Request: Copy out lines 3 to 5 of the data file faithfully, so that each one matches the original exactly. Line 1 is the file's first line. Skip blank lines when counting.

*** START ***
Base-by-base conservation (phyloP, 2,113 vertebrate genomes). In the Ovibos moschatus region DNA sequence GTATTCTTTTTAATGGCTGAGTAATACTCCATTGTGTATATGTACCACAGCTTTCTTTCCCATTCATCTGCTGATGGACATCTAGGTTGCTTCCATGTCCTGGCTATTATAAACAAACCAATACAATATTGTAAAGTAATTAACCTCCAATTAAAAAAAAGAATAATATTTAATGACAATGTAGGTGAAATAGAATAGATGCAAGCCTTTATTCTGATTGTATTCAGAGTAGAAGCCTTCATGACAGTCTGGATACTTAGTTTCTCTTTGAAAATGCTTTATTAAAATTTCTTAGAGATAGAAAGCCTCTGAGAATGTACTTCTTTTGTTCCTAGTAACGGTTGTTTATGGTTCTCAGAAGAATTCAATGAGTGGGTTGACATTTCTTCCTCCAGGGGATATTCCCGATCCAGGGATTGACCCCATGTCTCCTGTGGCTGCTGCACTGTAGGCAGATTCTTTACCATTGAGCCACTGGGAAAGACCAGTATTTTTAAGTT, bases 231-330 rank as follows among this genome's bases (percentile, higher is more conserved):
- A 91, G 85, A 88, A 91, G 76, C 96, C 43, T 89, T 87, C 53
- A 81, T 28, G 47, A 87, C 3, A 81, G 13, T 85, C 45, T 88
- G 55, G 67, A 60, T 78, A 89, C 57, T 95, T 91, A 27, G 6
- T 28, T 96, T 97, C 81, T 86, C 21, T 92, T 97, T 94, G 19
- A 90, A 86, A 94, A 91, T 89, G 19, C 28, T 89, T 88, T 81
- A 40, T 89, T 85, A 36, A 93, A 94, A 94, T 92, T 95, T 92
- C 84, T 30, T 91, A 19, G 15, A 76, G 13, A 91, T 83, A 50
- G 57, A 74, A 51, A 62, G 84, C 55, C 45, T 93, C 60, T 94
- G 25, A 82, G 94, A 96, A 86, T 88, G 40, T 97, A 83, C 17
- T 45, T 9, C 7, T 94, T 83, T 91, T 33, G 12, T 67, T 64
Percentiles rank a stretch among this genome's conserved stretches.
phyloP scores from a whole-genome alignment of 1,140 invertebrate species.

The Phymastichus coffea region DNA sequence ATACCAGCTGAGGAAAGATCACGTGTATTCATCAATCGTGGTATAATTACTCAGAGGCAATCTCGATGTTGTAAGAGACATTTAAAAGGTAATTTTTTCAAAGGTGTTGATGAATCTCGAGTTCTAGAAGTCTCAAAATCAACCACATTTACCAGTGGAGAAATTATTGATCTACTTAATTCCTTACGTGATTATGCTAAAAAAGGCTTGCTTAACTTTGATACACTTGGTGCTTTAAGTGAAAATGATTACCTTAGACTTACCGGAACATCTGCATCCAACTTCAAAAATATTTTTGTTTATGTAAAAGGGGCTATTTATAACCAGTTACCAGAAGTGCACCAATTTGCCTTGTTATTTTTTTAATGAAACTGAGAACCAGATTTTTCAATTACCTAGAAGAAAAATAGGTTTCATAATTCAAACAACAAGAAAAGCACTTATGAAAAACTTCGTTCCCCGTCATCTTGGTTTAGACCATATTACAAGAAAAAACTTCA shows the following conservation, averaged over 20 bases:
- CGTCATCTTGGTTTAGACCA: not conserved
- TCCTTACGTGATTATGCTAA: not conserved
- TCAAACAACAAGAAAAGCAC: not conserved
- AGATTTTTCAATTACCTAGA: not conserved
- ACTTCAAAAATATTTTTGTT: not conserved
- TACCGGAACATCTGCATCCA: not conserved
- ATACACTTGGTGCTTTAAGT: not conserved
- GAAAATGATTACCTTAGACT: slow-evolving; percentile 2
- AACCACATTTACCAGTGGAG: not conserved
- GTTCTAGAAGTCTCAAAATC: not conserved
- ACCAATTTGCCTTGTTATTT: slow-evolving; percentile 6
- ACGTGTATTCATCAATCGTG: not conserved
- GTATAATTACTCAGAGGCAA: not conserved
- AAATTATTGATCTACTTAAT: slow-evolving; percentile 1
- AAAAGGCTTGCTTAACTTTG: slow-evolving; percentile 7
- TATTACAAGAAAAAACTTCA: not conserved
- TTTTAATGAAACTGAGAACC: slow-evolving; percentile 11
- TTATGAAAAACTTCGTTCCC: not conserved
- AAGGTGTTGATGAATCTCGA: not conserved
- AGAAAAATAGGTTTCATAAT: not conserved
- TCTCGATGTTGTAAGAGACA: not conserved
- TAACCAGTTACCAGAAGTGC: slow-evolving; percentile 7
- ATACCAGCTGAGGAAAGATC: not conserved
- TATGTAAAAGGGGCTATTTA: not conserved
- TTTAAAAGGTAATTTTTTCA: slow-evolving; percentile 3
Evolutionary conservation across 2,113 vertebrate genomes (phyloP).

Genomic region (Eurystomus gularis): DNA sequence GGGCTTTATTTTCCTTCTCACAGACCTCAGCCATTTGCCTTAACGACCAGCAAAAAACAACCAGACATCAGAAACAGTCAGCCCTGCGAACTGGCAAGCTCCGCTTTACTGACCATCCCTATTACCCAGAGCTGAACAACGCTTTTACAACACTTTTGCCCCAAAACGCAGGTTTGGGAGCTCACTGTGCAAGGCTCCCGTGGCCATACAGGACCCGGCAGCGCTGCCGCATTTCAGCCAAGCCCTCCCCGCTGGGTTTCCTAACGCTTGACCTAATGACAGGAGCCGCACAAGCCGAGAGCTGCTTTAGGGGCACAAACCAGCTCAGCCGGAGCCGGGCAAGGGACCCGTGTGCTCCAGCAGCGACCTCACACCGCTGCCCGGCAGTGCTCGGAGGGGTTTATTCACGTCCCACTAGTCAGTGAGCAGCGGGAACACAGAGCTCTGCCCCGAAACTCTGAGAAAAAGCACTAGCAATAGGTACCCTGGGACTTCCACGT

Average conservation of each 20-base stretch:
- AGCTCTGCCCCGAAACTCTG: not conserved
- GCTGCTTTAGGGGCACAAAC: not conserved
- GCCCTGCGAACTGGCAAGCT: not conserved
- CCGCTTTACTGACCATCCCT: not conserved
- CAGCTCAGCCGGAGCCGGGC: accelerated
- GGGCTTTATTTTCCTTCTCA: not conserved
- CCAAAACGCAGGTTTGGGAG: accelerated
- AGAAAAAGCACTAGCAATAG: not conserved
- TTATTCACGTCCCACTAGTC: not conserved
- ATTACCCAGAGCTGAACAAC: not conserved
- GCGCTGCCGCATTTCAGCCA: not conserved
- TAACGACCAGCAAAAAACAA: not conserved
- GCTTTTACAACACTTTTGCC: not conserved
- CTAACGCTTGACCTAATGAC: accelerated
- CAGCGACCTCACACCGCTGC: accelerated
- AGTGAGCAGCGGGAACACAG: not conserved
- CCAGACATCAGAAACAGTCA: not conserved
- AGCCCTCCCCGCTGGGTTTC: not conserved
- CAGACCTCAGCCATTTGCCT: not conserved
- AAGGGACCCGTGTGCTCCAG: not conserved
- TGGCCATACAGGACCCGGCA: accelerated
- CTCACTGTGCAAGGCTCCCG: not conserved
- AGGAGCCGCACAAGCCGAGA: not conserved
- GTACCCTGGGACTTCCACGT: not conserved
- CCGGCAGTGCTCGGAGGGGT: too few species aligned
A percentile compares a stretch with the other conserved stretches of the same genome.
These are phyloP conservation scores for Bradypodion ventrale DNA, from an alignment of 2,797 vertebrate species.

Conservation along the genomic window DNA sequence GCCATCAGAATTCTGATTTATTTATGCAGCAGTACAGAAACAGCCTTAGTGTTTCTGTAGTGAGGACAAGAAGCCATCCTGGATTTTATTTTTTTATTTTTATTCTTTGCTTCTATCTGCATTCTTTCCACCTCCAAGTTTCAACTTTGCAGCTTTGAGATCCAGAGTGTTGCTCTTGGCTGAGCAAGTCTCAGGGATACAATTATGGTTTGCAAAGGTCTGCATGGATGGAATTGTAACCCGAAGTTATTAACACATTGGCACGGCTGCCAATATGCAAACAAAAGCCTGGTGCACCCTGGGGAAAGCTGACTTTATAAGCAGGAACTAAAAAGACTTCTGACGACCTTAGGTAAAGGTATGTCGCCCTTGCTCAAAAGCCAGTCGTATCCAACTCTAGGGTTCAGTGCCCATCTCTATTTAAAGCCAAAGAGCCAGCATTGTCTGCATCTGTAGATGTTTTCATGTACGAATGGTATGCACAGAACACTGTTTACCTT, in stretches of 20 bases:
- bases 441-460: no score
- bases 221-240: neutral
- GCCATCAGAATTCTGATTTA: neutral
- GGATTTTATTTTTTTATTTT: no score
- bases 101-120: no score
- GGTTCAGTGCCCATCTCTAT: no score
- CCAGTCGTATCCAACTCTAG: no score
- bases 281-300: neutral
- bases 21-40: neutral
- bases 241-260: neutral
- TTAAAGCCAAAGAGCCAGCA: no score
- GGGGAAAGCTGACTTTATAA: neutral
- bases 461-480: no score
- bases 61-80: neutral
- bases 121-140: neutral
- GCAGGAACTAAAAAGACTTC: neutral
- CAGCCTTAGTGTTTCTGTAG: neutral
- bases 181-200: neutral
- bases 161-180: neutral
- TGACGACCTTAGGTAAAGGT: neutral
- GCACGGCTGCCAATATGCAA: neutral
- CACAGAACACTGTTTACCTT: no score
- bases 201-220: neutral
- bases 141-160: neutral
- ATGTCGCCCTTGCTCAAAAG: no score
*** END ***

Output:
- A 81, T 28, G 47, A 87, C 3, A 81, G 13, T 85, C 45, T 88
- G 55, G 67, A 60, T 78, A 89, C 57, T 95, T 91, A 27, G 6
- T 28, T 96, T 97, C 81, T 86, C 21, T 92, T 97, T 94, G 19